The city of San Francisco was destroyed in the spring of 1906 after a violent earthquake shook the city to the ground on Wednesday, April 18. The infamous quake was certainly damaging, but a series of 2,700 degree fires lasting three days after the quake, consumed or multiplied the damage. So overwhelming was the aftermath, many people simply left the city for good. Seventy five thousand of the 400,000 San Franciscans left for nearby cities like Berkeley and Oakland. The remaining population stayed to turn devastation into opportunity.
The damage was almost incomprehensible. Insurance claims calculated a total loss of $252 million, not including the destruction caused by the earthquake since many policies did not include that type of coverage. In today’s money, this number equates to $6.2 billion and back then, the amount was equal to the federal budget in 1906! Banks weren’t functional for the six weeks following the quake, causing the city business needed to counterbalance the financial damage to come to a screeching halt. Some money was saved, but the banks fire safes could not be accessed until the safes cooled a week later. San Franciscans had a choice to make, sulk or work.
Rebuilding a City…Fast and Different
In order to save the city’s place in the nation, the leading officials understood it had to be rebuilt quickly. It was. Citizens were drafted to clear debris from the streets in the days following the quake, making the job more manageable for the professionals who dumped the rubble into Mission Bay. Skilled workers poured into the city – within 4 days there were already 300 plumbers ready to get to work. Building skyrocketed; 500 homes and 300 saloons/dance halls were built within the year. The quake also affected residential architecture in the city, aiding in the transition out of the Victorian architectural styles like Gothic Revival, Italianate, and Stick (1860—early 1900s) and into the Edwardian architectural styles like Arts & Crafts, Shingle, Tudor Revival and Mission Revival.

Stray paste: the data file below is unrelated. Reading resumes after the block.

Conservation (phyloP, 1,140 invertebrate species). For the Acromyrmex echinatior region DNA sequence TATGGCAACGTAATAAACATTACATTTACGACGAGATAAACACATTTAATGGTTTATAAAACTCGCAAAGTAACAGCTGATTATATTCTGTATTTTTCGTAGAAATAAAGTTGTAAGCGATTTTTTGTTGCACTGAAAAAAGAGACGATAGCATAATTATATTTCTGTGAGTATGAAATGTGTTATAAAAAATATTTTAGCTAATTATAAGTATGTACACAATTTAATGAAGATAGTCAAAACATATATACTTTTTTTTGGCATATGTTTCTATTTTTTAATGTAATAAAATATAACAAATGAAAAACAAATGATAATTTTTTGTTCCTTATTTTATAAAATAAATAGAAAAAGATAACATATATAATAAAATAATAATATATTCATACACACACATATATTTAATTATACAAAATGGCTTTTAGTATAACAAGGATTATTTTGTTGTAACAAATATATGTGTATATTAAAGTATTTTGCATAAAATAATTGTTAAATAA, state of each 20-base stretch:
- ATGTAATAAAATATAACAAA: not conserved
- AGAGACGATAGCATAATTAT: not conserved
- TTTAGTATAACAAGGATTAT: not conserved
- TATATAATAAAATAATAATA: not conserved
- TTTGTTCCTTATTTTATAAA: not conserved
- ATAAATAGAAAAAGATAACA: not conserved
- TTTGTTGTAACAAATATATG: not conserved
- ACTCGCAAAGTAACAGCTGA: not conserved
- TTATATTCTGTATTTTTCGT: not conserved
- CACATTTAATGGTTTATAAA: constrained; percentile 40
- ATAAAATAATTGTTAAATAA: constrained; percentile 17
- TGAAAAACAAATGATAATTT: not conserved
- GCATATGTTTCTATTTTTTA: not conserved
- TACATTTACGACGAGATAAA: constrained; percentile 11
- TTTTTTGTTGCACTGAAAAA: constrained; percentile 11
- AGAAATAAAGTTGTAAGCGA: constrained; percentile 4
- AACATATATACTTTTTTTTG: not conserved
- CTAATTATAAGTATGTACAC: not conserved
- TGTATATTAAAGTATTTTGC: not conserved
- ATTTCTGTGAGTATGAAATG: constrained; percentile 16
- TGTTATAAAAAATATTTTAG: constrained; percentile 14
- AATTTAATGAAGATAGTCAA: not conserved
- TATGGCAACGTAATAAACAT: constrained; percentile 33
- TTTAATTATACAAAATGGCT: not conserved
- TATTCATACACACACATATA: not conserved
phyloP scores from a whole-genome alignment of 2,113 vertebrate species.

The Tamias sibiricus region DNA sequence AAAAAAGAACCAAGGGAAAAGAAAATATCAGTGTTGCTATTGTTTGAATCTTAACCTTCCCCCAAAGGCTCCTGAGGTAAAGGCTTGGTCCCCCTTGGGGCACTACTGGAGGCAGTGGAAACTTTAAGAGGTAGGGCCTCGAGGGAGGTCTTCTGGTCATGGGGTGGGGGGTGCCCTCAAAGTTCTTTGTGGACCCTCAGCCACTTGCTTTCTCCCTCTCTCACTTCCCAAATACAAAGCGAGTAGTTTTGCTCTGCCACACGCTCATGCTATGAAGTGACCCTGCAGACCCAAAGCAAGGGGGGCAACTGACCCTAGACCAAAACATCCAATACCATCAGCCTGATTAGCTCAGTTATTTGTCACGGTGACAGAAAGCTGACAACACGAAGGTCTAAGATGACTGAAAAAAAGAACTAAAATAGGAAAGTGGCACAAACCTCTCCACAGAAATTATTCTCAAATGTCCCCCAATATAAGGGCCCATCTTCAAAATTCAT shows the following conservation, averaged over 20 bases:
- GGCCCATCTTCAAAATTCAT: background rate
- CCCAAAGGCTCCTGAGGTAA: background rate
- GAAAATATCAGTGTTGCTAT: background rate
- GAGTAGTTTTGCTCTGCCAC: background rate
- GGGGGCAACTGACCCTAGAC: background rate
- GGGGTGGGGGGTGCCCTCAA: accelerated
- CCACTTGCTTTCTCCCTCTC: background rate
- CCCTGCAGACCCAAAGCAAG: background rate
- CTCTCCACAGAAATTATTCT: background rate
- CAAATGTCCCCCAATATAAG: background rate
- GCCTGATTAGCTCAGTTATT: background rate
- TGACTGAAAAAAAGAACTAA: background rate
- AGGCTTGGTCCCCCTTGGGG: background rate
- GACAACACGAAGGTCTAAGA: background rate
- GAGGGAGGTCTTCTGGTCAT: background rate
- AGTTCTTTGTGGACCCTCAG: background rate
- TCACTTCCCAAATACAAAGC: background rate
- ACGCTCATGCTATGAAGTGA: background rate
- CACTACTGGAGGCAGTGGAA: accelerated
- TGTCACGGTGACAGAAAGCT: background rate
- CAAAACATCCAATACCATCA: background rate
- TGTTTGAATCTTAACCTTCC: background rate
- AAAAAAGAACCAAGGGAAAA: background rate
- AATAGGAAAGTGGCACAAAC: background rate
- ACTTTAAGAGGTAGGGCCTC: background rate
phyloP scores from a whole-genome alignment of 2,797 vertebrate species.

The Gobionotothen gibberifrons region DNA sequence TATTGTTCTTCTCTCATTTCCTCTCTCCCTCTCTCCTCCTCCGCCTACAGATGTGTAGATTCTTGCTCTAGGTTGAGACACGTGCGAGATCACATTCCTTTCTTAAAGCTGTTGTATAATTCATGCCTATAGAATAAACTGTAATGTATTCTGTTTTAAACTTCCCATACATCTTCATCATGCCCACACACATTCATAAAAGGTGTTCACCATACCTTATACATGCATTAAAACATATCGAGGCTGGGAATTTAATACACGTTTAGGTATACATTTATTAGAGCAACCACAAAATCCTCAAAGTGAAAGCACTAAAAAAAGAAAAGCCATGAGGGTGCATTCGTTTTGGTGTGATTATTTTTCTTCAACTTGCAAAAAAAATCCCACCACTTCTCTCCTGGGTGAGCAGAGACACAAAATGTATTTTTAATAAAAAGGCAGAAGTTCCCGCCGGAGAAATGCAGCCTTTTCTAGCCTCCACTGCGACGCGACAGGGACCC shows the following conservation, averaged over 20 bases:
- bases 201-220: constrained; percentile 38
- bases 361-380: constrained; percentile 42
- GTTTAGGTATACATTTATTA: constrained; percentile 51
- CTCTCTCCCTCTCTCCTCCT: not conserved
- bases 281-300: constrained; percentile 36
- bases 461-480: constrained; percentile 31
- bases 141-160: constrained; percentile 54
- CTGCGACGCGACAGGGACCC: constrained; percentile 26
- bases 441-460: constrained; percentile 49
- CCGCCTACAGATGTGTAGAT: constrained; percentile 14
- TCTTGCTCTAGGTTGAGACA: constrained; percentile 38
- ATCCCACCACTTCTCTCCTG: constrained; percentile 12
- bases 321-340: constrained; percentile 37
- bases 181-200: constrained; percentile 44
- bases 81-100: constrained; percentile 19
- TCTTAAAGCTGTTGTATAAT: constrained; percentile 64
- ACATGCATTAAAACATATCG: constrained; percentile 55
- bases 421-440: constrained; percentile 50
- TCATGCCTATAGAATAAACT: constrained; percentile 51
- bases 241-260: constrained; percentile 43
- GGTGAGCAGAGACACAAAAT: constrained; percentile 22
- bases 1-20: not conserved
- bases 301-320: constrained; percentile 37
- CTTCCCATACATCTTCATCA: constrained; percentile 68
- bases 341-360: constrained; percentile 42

By 1909 a staggering 20,000 buildings had been built in the recovering city! The officials and citizens of San Francisco had pulled off what seemed to be impossible. In just three years time, the city had recovered from a devastating blow. Despite much difficulty, displaced San Franciscans of 1906 rallied together, with the help of aid to pull off a modern miracle.
To showcase their accomplishments, San Francisco hosted the Portola Festival in 1909 and the larger Panama-Pacific International Exposition in 1915. The Portola Festival boasted five days of parades, spectacular city lighting, a crowded auto race, warships from all over the world and gained the attention of one million attendees. The Exposition of 1915 opened in February and lasted the remainder of the year. The nineteen million people who attended the event proved that San Francisco had risen from the ashes to an international level of grandeur.
- 1906 San Francisco Earthquake. Wikipedia.co website.
- The Great 1906 San Francisco Earthquake and Fire. Historynet.com website.
- The Great 1906 Earthquake and Fires of San Francisco. Buffalo.edu website.
- Portola Fest. 1909. John T. Freeman. Postcard.org website.
- San Francisco Preservation Bulletin No. 18. . SF-planning.org website.
- Panama-Pacific International Exposition. Wikipedia.com website.